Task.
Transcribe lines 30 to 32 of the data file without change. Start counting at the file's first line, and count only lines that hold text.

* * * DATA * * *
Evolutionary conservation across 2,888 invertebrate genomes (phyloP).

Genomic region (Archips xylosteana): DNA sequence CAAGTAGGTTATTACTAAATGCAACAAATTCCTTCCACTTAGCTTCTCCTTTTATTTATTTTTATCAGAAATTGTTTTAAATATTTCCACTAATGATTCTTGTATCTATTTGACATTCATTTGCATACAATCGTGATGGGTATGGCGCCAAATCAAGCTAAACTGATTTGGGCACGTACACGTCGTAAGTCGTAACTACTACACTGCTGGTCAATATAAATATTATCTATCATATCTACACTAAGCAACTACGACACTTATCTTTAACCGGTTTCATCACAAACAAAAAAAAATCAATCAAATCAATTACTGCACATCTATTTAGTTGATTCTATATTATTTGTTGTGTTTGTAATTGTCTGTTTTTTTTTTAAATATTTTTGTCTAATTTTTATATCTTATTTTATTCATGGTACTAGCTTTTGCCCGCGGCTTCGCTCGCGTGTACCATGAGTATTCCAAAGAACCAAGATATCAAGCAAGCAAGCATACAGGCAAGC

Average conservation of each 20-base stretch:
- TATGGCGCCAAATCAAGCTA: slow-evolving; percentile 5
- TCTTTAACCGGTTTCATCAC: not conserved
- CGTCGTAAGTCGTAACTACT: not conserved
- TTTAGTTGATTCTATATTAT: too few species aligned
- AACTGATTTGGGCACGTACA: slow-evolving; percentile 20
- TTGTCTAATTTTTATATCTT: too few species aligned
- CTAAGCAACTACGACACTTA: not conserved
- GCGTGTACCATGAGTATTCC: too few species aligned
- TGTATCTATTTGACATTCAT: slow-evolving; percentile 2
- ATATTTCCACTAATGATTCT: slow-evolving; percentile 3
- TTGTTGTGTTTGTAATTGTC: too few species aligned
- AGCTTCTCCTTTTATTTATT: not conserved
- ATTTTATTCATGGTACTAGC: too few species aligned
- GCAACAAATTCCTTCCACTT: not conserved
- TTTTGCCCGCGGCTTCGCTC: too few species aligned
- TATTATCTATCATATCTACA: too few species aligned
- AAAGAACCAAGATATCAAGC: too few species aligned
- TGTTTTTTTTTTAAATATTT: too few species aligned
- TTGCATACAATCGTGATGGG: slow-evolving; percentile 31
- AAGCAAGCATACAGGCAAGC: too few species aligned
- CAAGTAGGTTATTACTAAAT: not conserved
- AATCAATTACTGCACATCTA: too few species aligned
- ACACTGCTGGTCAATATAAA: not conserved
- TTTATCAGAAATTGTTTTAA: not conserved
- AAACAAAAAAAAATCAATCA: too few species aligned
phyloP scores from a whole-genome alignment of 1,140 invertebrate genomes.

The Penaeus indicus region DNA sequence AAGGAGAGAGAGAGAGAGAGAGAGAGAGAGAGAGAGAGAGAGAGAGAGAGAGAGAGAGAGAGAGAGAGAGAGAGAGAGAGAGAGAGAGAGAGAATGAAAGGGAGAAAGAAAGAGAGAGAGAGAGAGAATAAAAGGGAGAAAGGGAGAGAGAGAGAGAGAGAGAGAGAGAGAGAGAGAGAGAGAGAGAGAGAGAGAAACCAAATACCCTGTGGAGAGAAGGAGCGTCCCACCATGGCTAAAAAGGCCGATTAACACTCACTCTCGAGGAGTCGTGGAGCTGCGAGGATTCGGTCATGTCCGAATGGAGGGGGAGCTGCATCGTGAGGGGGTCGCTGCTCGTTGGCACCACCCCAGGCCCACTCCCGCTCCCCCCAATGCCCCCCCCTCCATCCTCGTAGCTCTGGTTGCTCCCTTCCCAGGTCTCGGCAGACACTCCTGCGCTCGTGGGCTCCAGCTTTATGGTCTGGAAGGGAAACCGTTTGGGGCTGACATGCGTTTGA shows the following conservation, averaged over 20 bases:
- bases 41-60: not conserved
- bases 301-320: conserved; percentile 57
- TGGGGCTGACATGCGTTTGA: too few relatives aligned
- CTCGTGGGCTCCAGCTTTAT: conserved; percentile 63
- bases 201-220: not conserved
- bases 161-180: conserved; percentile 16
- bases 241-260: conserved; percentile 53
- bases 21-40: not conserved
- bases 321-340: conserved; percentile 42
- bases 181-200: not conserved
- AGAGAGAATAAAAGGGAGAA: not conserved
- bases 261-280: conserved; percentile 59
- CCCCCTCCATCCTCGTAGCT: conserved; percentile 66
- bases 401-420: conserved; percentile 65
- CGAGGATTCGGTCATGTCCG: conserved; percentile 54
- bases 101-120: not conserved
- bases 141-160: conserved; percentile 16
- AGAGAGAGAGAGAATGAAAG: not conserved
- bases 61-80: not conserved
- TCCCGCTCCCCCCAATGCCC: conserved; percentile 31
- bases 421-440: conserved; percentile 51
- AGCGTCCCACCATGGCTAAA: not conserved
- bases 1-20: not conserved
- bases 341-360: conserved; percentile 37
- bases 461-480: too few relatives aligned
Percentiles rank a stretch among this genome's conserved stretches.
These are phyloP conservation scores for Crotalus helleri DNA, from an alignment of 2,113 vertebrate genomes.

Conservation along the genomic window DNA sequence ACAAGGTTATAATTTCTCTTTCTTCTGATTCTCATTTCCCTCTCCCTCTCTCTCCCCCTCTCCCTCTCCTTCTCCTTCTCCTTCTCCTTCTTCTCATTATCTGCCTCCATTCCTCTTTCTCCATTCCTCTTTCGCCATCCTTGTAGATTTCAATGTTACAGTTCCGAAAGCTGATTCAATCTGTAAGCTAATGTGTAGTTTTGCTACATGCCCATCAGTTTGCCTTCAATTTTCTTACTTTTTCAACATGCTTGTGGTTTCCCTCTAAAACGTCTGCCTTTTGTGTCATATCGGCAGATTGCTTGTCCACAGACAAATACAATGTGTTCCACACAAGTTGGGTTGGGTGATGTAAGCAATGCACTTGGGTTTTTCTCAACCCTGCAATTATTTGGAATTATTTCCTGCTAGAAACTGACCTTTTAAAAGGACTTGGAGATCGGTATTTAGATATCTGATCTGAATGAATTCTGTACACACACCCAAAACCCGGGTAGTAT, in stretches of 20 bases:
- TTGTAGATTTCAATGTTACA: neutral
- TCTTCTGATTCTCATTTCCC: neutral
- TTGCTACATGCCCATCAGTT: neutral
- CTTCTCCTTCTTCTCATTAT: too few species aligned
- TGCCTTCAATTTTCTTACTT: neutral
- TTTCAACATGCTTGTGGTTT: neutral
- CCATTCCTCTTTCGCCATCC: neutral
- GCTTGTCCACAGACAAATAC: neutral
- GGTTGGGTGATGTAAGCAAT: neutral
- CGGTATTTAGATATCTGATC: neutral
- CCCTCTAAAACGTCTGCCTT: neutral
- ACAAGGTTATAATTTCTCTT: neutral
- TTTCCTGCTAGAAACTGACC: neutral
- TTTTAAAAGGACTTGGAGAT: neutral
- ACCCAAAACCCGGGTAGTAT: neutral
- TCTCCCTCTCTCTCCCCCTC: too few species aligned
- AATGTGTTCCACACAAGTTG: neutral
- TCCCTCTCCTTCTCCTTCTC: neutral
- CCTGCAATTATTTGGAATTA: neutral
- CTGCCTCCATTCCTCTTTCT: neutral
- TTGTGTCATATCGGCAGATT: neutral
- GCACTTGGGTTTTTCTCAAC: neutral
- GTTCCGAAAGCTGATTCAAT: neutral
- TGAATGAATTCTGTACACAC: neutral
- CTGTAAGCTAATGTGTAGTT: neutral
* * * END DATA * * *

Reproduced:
The Penaeus indicus region DNA sequence AAGGAGAGAGAGAGAGAGAGAGAGAGAGAGAGAGAGAGAGAGAGAGAGAGAGAGAGAGAGAGAGAGAGAGAGAGAGAGAGAGAGAGAGAGAGAATGAAAGGGAGAAAGAAAGAGAGAGAGAGAGAGAATAAAAGGGAGAAAGGGAGAGAGAGAGAGAGAGAGAGAGAGAGAGAGAGAGAGAGAGAGAGAGAGAGAAACCAAATACCCTGTGGAGAGAAGGAGCGTCCCACCATGGCTAAAAAGGCCGATTAACACTCACTCTCGAGGAGTCGTGGAGCTGCGAGGATTCGGTCATGTCCGAATGGAGGGGGAGCTGCATCGTGAGGGGGTCGCTGCTCGTTGGCACCACCCCAGGCCCACTCCCGCTCCCCCCAATGCCCCCCCCTCCATCCTCGTAGCTCTGGTTGCTCCCTTCCCAGGTCTCGGCAGACACTCCTGCGCTCGTGGGCTCCAGCTTTATGGTCTGGAAGGGAAACCGTTTGGGGCTGACATGCGTTTGA shows the following conservation, averaged over 20 bases:
- bases 41-60: not conserved
- bases 301-320: conserved; percentile 57